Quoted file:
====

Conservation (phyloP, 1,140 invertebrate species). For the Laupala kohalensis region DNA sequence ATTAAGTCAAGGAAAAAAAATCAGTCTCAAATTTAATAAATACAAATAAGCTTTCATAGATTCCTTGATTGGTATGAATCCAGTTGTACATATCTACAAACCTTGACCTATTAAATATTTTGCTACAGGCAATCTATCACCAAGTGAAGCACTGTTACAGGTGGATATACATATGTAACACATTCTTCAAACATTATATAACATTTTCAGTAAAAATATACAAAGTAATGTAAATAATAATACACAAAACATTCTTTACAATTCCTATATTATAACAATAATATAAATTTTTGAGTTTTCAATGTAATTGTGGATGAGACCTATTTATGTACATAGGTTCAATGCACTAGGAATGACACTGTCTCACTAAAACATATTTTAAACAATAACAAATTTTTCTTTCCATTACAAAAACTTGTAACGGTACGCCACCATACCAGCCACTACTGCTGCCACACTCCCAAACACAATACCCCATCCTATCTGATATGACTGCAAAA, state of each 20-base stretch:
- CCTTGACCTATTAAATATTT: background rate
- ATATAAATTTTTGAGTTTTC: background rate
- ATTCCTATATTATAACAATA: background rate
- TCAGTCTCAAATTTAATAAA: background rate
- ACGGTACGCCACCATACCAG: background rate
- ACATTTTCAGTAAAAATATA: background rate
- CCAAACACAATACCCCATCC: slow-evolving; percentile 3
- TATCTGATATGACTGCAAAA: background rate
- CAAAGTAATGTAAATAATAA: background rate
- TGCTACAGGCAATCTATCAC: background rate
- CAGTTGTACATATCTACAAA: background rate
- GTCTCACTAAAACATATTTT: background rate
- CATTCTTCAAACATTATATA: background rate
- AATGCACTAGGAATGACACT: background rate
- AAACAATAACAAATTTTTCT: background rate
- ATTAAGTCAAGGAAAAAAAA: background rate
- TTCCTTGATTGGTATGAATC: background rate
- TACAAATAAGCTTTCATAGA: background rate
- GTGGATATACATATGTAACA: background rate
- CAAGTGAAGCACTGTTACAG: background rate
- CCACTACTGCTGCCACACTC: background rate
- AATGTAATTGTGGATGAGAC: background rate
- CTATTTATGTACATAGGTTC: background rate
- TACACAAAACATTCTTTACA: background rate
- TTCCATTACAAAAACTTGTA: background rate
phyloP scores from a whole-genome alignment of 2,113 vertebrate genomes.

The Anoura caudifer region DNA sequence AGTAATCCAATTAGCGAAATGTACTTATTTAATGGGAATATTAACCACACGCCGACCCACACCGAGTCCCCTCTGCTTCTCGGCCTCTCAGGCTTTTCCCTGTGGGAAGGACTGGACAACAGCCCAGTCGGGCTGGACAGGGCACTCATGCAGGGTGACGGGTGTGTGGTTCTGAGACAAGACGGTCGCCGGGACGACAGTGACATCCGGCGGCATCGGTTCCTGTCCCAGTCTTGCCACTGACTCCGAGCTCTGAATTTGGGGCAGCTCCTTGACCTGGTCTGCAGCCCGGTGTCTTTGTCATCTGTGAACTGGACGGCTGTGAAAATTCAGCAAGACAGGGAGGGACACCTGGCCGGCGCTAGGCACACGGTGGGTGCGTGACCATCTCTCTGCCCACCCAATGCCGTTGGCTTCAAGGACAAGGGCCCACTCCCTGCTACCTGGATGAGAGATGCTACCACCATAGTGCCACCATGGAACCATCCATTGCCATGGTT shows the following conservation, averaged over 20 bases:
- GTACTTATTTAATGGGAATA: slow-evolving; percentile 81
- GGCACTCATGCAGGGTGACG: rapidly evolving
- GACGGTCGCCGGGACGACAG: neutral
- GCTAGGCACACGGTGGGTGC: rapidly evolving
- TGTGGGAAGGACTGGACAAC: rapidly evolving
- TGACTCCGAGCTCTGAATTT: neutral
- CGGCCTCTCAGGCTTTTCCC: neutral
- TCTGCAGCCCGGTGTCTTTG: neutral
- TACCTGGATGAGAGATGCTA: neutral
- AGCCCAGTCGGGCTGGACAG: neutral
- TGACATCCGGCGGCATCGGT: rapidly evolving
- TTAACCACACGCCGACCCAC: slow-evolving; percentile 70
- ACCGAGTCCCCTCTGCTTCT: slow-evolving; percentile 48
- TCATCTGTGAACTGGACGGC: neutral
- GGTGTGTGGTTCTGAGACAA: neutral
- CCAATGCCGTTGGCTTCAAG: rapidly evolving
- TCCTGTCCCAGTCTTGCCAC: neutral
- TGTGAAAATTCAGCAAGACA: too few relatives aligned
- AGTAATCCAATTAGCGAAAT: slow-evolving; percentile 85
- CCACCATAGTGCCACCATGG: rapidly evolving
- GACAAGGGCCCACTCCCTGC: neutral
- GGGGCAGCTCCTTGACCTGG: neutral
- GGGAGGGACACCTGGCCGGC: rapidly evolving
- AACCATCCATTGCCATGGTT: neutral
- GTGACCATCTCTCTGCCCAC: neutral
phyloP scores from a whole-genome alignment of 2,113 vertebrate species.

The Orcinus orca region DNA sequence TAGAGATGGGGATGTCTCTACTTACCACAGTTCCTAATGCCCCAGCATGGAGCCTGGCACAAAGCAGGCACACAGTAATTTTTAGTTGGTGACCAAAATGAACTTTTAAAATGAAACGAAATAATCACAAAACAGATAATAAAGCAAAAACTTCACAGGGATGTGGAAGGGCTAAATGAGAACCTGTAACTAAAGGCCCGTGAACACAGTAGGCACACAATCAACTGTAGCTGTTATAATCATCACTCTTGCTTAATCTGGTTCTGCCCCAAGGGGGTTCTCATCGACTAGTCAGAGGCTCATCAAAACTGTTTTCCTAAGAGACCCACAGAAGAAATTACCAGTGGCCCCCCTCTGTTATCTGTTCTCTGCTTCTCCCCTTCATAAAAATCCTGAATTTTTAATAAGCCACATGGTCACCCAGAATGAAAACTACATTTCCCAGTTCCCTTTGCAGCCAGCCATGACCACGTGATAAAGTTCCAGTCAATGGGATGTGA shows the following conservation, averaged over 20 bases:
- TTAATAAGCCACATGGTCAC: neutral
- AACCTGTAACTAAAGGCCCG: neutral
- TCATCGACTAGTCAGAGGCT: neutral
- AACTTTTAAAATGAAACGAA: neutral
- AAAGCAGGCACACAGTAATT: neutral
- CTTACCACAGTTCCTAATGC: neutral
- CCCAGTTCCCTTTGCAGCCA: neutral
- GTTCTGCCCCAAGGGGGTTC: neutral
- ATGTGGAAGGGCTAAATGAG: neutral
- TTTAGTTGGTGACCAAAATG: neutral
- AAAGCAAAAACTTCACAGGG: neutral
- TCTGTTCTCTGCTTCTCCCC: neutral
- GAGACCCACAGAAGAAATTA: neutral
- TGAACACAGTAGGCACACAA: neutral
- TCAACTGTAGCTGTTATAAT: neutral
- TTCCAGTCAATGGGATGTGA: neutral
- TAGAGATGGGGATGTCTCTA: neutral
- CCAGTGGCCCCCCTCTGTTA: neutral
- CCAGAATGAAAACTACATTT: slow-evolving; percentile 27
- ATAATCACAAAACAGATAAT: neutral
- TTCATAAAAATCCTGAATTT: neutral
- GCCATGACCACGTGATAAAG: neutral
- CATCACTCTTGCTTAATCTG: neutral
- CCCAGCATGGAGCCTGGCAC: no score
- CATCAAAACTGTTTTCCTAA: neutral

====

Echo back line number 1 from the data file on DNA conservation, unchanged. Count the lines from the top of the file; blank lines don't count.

Conservation (phyloP, 1,140 invertebrate species). For the Laupala kohalensis region DNA sequence ATTAAGTCAAGGAAAAAAAATCAGTCTCAAATTTAATAAATACAAATAAGCTTTCATAGATTCCTTGATTGGTATGAATCCAGTTGTACATATCTACAAACCTTGACCTATTAAATATTTTGCTACAGGCAATCTATCACCAAGTGAAGCACTGTTACAGGTGGATATACATATGTAACACATTCTTCAAACATTATATAACATTTTCAGTAAAAATATACAAAGTAATGTAAATAATAATACACAAAACATTCTTTACAATTCCTATATTATAACAATAATATAAATTTTTGAGTTTTCAATGTAATTGTGGATGAGACCTATTTATGTACATAGGTTCAATGCACTAGGAATGACACTGTCTCACTAAAACATATTTTAAACAATAACAAATTTTTCTTTCCATTACAAAAACTTGTAACGGTACGCCACCATACCAGCCACTACTGCTGCCACACTCCCAAACACAATACCCCATCCTATCTGATATGACTGCAAAA, state of each 20-base stretch: